​Catrina Long

An artist out of Knoxville, Tennessee, Catrina Long began creating art as a child. It all began in the kitchen where she watched her mother cook meals for her and her two brothers by day. That same kitchen instantly doubled as studio space for her mother to create fashions by night. "I was always amazed at how quickly my mother would clean the kitchen floor to create a clean surface to cut out fabrics. Red, blue, black, white, floral, paisley, leather, and denim: I was drawn to the various textiles she used to adorn the bodies of her clients. My mother inspired me. She taught me how to pay attention to details and the behaviors the fabric would take on on different body types. These were the first steps in beginning to train my eye to see." With this in mind, Catrina began creating paper dolls. "Making paper dolls was totally functional to me. Not only did it allow me to be creative as an artist, it created an avenue for me to play. Barbies were cool. They were super cool actually, but I didn't make my barbies. I wanted something I could call my own."



An artist out of Knoxville, Tennessee, Catrina Long began creating art as a child. It all began in the kitchen where she watched her mother cook meals for her and her two brothers by day. That same kitchen instantly doubled as studio space for her mother to create fashions by night. "I was always amazed at how quickly my mother would clean the kitchen floor to create a clean surface to cut out fabrics. Red, blue, black, white, floral, paisley, leather, and denim: I was drawn to the various textiles she used to adorn the bodies of her clients. My mother inspired me. She taught me how to pay attention to details and the behaviors the fabric would take on on different body types. These were the first steps in beginning to train my eye to see." With this in mind, Catrina began creating paper dolls. "Making paper dolls was totally functional to me. Not only did it allow me to be creative as an artist, it created an avenue for me to play. Barbies were cool. They were super cool actually, but I didn't make my barbies. I wanted something I could call my own."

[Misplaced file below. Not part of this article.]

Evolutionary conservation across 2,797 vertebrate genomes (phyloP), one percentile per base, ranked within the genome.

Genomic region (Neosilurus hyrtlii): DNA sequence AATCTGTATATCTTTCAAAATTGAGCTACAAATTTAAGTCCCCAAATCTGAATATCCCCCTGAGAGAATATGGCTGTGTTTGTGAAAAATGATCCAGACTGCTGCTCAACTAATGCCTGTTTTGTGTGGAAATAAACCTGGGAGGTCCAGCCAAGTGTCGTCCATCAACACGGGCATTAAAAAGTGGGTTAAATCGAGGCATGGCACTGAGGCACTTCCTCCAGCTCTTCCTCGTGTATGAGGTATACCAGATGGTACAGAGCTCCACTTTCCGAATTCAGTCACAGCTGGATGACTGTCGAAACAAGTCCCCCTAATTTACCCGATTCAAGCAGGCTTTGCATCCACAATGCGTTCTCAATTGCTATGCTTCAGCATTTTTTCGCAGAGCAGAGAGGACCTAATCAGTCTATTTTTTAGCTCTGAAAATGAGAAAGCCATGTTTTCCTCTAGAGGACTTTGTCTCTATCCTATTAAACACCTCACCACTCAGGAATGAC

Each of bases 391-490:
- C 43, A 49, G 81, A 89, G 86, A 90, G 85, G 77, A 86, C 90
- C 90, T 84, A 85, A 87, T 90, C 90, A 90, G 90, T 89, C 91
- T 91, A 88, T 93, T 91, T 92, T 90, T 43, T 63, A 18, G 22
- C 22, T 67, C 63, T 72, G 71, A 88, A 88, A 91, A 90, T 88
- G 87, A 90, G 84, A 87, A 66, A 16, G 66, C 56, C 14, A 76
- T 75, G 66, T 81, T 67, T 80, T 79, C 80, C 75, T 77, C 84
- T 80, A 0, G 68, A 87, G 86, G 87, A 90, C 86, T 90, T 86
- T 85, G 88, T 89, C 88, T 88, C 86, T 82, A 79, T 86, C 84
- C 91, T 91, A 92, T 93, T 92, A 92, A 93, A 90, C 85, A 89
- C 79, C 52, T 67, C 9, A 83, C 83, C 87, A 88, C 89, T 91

Catrina began her studies in drawing at the University of Tennessee. Determined to be well versed, she entered the Art Education program at the University. She received her Masters of Science in Art Teacher Education along with her Bachelors in Fine Arts with a concentration in Painting at the University. "I started out with an interest in drawing. I passed both drawing and painting portfolio in the same semester, but painting allowed me to pursue my studies in Art Education as well. I learned a lot through the painting program. Michael Braake and Tom Riesing were two phenomenal Professors who believed in me. I never even thought that I was a painter until I met these guys. I love to paint, but I'm getting back to my roots. I absolutely, positively, have a crazed obsession with drawing!"​

Catrina is currently working on her drawings looking to venture out. She observes the people around her whether it's at the local coffee shop, open mic nights, or taking walks around town. Her inspiration comes from the "Average Joes" she encounters. "A person's demeanor, how they carry themselves, the clothes that they wear all catch my eye. No matter how normal a person may seem, I always see the quirk in them that makes them special." Her daily motivation is her son. "My son keeps me on my toes. He's very bright with an expansive vocabulary. Yes, I am bragging! I'm one proud mom. When he tells me that I'm the best mommy, I give him a hug and kiss and tell him that I love him, and then, I clean my kitchen floor and begin my artist duties."